Should, Must, Have to

Tree Looking UpTrying to catch my breath between work and teaching and my research project, I realized I have not posted my New Year’s Resolution for this year to once again share what I am thinking about (in the hopes that it may trigger some reflection, keep me honest, and perhaps give me some support). I think I did somewhat well with the one I worked on (as personal improvement) in 2009.

Now, for 2010, I am trying to be more present to the uses of the terms should, must, and have to. Perhaps more than being a little present and aware of them, I am trying to limit their use in my verbiage, as they seem to get me into nothing but trouble.

Should implies some obligation, whether externally driven or internally focused. Either way, the issue of power is involved, with me at the receiving end of it. Whether I am told I should do this or that (usually to support somebody else’s agenda) or I believe I should do something (usually related to childhood control issues to see the world in a certain way), I often find that guilt and follow-the-leader (who somehow always knows better and more) drive me in ways I often do not want to go. It is so easy to do things because other people conveniently do the thinking (i.e., power issue alert!) for me (you?).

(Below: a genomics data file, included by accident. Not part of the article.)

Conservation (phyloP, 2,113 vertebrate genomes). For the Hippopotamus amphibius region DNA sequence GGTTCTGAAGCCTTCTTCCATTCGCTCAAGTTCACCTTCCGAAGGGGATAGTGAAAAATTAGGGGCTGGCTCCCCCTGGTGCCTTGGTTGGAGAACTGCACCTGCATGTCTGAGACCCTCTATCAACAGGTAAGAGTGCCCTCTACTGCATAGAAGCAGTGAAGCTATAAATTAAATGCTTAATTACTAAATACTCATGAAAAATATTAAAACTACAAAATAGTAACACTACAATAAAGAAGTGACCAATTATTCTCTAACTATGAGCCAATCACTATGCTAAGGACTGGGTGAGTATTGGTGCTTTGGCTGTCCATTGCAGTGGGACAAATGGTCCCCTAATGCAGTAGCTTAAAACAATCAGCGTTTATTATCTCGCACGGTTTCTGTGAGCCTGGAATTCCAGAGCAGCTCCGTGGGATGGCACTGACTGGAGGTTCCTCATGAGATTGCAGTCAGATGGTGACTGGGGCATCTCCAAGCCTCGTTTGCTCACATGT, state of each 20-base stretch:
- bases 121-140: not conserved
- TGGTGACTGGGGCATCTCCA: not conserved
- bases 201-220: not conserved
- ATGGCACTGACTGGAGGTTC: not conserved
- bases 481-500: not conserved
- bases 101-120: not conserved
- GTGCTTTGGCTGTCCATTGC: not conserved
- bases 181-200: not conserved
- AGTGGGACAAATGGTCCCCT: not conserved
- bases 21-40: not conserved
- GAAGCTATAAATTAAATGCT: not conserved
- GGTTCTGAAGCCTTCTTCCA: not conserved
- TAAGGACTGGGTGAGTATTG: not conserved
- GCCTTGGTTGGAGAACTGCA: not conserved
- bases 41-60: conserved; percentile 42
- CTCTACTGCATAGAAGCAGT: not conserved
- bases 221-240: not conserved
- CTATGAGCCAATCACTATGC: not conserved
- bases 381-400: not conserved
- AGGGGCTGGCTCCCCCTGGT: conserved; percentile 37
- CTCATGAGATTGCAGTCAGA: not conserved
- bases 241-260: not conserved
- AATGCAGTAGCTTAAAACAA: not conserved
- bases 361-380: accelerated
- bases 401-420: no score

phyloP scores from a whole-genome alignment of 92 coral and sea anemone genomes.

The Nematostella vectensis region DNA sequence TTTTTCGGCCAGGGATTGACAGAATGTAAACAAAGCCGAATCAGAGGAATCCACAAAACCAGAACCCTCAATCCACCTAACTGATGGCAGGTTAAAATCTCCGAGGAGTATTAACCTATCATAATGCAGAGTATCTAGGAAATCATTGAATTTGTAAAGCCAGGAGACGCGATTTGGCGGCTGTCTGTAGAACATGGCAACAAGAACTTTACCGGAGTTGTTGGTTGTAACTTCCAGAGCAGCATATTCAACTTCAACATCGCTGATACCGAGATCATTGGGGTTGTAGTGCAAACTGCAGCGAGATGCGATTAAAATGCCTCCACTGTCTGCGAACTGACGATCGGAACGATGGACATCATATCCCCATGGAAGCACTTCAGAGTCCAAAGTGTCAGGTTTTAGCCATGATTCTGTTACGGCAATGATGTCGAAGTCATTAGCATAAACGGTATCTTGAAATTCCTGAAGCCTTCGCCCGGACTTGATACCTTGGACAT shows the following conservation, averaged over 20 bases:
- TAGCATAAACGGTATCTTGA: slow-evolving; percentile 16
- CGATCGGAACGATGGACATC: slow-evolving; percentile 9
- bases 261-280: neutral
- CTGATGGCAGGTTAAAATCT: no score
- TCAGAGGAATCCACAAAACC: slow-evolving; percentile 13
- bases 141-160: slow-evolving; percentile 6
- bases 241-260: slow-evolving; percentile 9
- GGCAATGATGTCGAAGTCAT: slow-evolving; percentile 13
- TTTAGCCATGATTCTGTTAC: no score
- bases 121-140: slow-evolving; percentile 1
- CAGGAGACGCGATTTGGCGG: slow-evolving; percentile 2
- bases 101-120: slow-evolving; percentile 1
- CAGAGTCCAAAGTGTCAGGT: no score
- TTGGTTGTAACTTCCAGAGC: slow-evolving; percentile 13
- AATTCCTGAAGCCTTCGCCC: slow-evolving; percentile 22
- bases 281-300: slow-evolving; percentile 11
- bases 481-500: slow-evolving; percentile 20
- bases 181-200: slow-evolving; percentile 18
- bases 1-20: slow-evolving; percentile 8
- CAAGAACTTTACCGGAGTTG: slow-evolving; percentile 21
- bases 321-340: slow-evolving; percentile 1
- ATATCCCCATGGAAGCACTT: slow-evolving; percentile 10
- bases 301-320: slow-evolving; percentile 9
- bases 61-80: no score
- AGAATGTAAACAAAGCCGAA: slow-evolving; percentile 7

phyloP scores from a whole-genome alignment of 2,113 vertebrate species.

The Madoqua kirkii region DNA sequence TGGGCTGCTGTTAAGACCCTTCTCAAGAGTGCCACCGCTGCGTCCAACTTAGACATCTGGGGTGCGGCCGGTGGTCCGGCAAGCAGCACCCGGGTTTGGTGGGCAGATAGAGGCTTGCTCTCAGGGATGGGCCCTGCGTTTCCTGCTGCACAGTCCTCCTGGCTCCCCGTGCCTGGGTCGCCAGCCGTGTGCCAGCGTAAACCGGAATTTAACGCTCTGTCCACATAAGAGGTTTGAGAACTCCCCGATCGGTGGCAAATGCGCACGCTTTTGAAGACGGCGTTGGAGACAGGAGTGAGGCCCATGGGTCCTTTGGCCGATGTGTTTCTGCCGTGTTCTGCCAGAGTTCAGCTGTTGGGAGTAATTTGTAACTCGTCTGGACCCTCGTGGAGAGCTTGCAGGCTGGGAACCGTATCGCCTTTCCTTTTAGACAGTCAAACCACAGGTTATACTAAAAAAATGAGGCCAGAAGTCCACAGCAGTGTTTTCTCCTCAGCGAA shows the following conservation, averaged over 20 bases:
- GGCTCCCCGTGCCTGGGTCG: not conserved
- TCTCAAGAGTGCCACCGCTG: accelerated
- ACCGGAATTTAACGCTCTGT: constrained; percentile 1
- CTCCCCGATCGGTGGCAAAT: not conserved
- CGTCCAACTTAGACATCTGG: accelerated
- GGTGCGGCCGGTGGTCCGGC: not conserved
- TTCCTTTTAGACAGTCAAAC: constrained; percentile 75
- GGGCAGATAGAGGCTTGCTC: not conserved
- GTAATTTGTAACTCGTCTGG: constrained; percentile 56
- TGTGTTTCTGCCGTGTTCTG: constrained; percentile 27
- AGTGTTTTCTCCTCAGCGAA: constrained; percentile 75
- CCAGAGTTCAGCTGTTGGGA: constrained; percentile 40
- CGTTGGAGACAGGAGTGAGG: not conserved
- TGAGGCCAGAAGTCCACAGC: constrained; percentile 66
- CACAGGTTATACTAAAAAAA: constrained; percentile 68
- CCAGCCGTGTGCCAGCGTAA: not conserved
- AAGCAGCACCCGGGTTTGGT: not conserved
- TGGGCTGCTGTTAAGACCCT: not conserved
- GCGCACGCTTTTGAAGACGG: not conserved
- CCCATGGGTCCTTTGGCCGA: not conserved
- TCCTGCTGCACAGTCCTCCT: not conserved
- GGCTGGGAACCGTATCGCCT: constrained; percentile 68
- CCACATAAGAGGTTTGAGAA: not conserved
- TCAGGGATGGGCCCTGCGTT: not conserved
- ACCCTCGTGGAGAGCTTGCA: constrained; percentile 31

Must is the same, though it often comes from a higher moral, patriotic, academic, or organizational place. I would never be blogging for years or engaging in interesting research if I only listened to ways how I must think, believe, do, or say. Is Have to much different?

Now, I am not that much of an activist (ok, I am alas not one at all), and am not advocating any behavior beyond my own change in perspective. However, this may be where activism does start . . .